Cosmo Player was Cosmo Software's Virtual Reality Modeling Language (VRML) browser.
It was available as a plug-in for HTML browsers,
and enabled users to see and navigate through three-dimensional (3D) worlds
available on the Web.
Click to see the full-sized version
Interaction Design Lead: Susan (Kropf) Gorbet
Interaction Programming and Design: David Brown
Graphic Design: Mike Whistler and Gabriella Marks at Construct Internet Design
With many contributions by the entire Cosmo Player team
Navigating in 3D on a computer monitor with a mouse and keyboard is an
inherently difficult problem. Users have no peripheral vision, must
map 2D movement into 3D navigation, and generally spend a great deal of
time upside-down or banging into walls.
We created an interface that was hailed in the VRML community as a giant
step forward for 3D browsers. Cosmo Player 2.0 was included in the initial
release of Netscape 4.0, and millions of people downloaded it from the
Cosmo site as well. Cosmo Player 2.0 was the also the first VRML browser
to be fully compliant with the VRML97 Specification.
Among the innovations we added were:
To read more about how Cosmo Player 2.0/2.1 works, read this
quick help page that I wrote for our early beta releases.
- Cursors and controls gave tightly coordinated feedback,
so that modes and results of actions were clearly visible to users.
- "Cascading help" gave novices extensive descriptions of every
control, but was simple for experts to turn off.
- Controls could be used with mouse only, keyboard only, or a
combination of both.
- Crosshair plus "rubber band" line indicated mouse click point plus drag
distance, and enabled better user mapping of 2D input into 3D movement.
- The list of author-created shortcuts to interesting places in a 3D world
was always visible.
- Undo/Redo Move buttons let users move back to previous positions.
- Snap-to-level feedback when tilting up and down helped users orient themselves.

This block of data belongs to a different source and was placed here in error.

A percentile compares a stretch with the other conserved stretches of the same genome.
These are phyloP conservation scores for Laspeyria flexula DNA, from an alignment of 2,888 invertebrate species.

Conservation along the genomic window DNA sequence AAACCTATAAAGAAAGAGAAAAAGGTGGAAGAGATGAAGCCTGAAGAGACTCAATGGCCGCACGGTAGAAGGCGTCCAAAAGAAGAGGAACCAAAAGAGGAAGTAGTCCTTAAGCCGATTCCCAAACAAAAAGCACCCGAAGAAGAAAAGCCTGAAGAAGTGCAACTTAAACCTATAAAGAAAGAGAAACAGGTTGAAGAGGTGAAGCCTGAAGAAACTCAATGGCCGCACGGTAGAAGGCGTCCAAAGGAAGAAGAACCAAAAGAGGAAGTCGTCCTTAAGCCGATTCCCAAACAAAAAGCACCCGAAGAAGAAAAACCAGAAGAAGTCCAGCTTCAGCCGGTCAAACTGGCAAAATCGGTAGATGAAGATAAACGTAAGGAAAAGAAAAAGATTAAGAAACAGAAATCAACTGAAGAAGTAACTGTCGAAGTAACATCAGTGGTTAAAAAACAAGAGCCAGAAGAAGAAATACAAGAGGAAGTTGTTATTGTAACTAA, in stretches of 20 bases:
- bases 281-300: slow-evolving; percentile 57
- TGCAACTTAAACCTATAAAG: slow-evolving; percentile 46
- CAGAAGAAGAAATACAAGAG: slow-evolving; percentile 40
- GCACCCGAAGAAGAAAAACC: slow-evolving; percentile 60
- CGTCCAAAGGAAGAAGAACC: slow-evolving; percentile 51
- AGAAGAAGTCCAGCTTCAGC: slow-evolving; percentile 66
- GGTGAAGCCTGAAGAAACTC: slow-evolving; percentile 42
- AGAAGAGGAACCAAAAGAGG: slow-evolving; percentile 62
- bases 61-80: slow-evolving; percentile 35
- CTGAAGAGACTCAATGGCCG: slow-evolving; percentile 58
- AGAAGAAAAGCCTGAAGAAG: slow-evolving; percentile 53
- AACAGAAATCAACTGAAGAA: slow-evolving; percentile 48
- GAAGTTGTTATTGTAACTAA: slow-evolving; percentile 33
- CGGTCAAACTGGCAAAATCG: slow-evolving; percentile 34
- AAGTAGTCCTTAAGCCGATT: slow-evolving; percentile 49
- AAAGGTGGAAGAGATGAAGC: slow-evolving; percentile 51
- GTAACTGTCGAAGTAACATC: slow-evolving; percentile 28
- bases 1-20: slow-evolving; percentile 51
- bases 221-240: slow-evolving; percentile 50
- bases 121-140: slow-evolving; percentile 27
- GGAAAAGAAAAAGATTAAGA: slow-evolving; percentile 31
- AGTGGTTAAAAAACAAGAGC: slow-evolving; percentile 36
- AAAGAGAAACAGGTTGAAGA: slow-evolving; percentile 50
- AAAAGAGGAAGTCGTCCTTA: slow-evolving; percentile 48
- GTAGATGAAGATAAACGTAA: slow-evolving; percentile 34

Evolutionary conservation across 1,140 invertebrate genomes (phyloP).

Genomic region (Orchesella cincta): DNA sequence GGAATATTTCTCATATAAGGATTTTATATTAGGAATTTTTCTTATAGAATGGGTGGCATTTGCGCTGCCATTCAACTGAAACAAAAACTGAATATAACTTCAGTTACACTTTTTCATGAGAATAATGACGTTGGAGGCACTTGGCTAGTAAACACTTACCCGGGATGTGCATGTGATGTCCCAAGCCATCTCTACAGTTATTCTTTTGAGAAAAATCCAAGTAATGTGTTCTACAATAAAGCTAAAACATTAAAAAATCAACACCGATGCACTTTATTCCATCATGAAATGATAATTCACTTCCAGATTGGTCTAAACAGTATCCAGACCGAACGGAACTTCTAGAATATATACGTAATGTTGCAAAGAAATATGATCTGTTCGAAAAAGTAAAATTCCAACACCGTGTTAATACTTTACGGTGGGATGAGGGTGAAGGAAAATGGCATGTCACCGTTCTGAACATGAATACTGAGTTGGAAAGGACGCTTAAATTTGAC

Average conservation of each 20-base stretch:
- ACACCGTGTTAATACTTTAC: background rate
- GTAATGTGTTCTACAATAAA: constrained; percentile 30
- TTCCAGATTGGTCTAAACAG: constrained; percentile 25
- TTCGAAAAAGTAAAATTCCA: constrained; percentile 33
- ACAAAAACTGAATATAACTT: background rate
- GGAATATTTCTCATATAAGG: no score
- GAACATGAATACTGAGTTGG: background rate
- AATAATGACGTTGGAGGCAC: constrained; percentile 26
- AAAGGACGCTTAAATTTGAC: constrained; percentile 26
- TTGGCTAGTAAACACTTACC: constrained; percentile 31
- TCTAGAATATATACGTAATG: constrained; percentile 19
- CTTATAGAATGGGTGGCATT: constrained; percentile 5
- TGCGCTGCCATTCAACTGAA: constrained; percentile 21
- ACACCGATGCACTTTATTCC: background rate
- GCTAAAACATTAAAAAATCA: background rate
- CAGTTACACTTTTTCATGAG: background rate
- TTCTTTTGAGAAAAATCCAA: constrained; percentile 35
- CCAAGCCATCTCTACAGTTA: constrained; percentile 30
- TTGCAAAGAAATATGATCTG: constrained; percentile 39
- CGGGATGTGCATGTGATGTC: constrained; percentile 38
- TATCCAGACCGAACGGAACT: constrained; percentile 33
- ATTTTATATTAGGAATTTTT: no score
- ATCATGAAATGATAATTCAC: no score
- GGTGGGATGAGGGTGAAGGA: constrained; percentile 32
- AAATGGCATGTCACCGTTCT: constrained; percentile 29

- Disallowing any roll around the z (forward/backward) axis meant that users
never wound up upside-down accidentally. Users could look up and down and even
travel in the direction they were looking, but when turning, they always
maintained a vertical orientation in the world.
- Movement algorithms accounted for window size, forward movement speed, etc.,
to make turning seem natural. Turning 90° felt like 90°, which is harder than it sounds.
- "Fly" mode (which was required by the VRML specification) was presented to
users simply as movement with "gravity" off, rather than a whole new set
of controls for users to learn.
- A new "examine" algorithm allowed users to rotate objects and still be able to get them back to the starting position. Again, harder than it sounds.
Download Cosmo Player 2.1 from Computer Associates, which now owns the software.
Also see an interview with me called Interfacing the VRML world
and my tips on Authoring for Navigation in 3D Worlds.
Feedback from the VRML community
"Susan, thank you, thank you, thank you!"
- Mark Pesce, one of the original inventors of VRML
In early 2001, the VRML community took a poll on the best VRML browser.
Even 3 years after its launch, Cosmo Player was the clear favorite.
directly to the poll or start at the Vapourtech
main VRML page and click on the Polls link.